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How to Get Married in Ohio

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If you've just set a date for your wedding, this can be an exciting time for the two of you! Don't let the marriage license laws of Ohio put a dent in your wedding plans.

Here's what you need to know and what documents to bring with you before you apply for a Ohio marriage license. We recommend getting this legal aspect of your wedding out of the way about a month before your wedding date.

Congratulations and much happiness as you begin your lifetime journey together!

Requirements may vary as each county in Ohio could have their own requirements.

 

Residency Requirement in Ohio:

You do not have to be a resident of Ohio to get married in Ohio, but if  you are not a resident, then you must apply for the marriage license in the county in which you want to get married and where your marriage will be solemnized.

If you are a resident of Ohio, you must apply for your marriage license in the county in which one or the other of you lives.

ID Requirement:

Government issued ID such as drivers license, visa, passport, state ID. You need to know your social security numbers.

 

Previous Marriages:

 

Bring certified copy of divorce decree or a copy of deceased spouse's death certificate.

Covenant Marriage Option:

No.

Waiting Period in Ohio:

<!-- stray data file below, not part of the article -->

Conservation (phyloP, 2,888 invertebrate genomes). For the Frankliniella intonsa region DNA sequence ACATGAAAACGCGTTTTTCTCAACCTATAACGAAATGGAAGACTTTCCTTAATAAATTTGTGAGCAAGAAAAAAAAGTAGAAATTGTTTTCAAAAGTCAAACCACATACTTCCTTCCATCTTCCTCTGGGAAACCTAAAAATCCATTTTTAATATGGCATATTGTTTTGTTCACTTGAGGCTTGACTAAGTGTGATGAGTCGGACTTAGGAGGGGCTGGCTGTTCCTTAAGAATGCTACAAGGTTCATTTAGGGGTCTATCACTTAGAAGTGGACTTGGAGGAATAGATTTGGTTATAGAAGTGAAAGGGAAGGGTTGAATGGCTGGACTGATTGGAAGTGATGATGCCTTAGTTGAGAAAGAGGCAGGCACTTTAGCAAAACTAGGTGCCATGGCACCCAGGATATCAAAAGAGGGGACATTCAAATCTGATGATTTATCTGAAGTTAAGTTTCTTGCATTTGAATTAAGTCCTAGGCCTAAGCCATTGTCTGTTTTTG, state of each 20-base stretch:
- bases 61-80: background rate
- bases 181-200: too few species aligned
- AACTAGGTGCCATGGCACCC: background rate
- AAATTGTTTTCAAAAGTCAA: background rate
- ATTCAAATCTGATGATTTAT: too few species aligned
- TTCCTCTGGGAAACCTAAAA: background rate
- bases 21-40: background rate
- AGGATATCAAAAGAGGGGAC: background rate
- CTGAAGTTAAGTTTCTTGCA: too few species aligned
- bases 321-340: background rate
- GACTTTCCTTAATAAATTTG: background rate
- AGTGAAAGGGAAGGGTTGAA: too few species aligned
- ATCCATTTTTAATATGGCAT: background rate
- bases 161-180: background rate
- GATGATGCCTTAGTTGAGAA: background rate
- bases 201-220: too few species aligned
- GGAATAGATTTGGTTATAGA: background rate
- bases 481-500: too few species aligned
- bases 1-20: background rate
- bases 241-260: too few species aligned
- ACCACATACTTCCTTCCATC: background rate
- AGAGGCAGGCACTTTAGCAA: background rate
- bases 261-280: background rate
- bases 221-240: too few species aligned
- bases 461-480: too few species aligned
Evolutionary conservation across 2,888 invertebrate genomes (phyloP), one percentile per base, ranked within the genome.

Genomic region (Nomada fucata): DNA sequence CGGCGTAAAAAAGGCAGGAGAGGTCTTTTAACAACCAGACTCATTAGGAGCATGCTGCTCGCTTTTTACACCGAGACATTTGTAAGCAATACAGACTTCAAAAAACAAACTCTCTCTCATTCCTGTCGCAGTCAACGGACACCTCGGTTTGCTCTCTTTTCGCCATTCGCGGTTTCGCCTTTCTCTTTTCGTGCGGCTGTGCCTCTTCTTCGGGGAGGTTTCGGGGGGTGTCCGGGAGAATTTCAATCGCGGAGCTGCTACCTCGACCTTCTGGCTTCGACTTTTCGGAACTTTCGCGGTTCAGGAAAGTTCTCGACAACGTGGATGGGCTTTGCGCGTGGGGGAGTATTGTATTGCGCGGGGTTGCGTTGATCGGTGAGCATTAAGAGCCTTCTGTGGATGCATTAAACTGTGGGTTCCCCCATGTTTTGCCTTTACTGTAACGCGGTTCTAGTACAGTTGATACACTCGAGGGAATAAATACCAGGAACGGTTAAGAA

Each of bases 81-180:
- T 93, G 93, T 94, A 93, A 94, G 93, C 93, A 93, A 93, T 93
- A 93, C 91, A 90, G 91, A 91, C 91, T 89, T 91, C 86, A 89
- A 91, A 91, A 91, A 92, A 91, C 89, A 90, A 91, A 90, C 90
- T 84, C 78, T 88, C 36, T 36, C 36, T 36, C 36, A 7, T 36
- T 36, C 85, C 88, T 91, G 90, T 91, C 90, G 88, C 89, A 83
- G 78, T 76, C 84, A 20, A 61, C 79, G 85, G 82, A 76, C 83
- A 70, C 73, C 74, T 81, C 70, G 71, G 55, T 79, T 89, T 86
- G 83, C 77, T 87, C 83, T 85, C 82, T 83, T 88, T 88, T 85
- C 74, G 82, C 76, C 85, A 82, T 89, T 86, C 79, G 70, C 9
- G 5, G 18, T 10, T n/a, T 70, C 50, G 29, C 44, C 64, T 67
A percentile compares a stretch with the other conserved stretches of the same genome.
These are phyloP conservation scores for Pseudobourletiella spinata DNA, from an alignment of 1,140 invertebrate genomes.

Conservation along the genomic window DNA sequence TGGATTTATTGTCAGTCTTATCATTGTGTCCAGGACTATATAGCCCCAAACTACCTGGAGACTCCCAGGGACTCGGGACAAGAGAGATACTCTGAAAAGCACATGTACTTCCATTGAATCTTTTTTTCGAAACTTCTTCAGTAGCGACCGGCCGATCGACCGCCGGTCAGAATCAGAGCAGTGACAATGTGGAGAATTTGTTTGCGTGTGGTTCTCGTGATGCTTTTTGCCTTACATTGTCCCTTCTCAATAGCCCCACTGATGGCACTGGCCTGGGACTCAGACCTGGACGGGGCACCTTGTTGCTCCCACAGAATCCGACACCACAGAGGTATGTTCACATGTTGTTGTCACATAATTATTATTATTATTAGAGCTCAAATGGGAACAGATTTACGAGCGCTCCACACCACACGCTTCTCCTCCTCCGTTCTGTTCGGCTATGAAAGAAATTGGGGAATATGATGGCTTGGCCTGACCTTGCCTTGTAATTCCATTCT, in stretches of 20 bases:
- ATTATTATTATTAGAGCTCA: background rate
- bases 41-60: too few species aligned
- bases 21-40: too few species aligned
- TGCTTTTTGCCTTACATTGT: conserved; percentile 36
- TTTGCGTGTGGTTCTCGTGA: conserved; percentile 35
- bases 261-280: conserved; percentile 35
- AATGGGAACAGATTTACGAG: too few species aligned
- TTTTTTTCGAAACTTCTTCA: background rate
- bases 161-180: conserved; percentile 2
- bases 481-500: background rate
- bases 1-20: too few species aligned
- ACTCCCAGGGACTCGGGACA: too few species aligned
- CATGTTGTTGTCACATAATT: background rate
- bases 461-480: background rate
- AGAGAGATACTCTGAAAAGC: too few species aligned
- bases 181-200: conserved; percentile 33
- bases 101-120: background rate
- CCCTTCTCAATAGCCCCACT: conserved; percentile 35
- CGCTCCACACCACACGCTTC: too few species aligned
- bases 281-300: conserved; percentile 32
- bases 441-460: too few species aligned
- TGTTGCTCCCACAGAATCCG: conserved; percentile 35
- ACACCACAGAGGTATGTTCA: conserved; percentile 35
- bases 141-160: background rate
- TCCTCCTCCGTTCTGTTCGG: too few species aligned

There is no waiting period in Ohio.

Fees in Ohio:

 

It will cost you approximately $50+ to get married in Ohio, and depending on county - Cash only. Some counties accept money orders. Call the probate court where you want to get married to verify the cost and payment procedures.

Other Tests:

None.

Proxy Marriages:

No.

Cousin Marriages:

No.

Common Law Marriages:

 

Yes, if entered into a common law marriage before October 10, 1991. Otherwise, no.

 

Same Sex Marriages:

No. In November, 2004, voters passed a constitutional amendment to define marriage as a union between one man and one woman.

 

Under 18:

If you are 18 to 21 years of age, you will need to show your birth certificate. Persons aged 16-17 must have consent to marry from parents or legal guardians and may have to contact the Probate Court. Additionally, the Judge may require the minors to state that they have received marriage counseling that is satisfactory to the court. Section 3101.05 also mentions how the court will deal with a pregnant minor.

 

Officiants in Ohio:

Any ordained or licensed clergymen who have presented their ordination credentials to the county probate judge, and justices of the peace.

 

Miscellaneous:

License is valid for sixty (60) days.

 

Copy of Certificate of Marriage:

Bureau of Vital Statistics
Ohio Department of Health
35 East Chestnut Street, 6th Floor
P.O. Box 15098
Columbus, OH 43215-0098
Phone: (614) 466-2531

 

Still Confused About Getting Married in Ohio?

If you are still confused about the different terms used in the marriage license application process, check out these articles:
PLEASE NOTE:
Please note that we make every effort to offer you common-sense marriage advice and helpful information about marriage on this website, but we are not attorneys and the articles on the site are not to be construed as legal advice.

The information in this article was accurate when it was published. It is important that you verify all information with your local probate court or county clerk before making any wedding or travel plans.

This Marriage site has a world-wide audience and marriage laws and regulations vary from state to state and country to country. When in doubt, seek legal counsel.

Please notify us of any oversights or errors.

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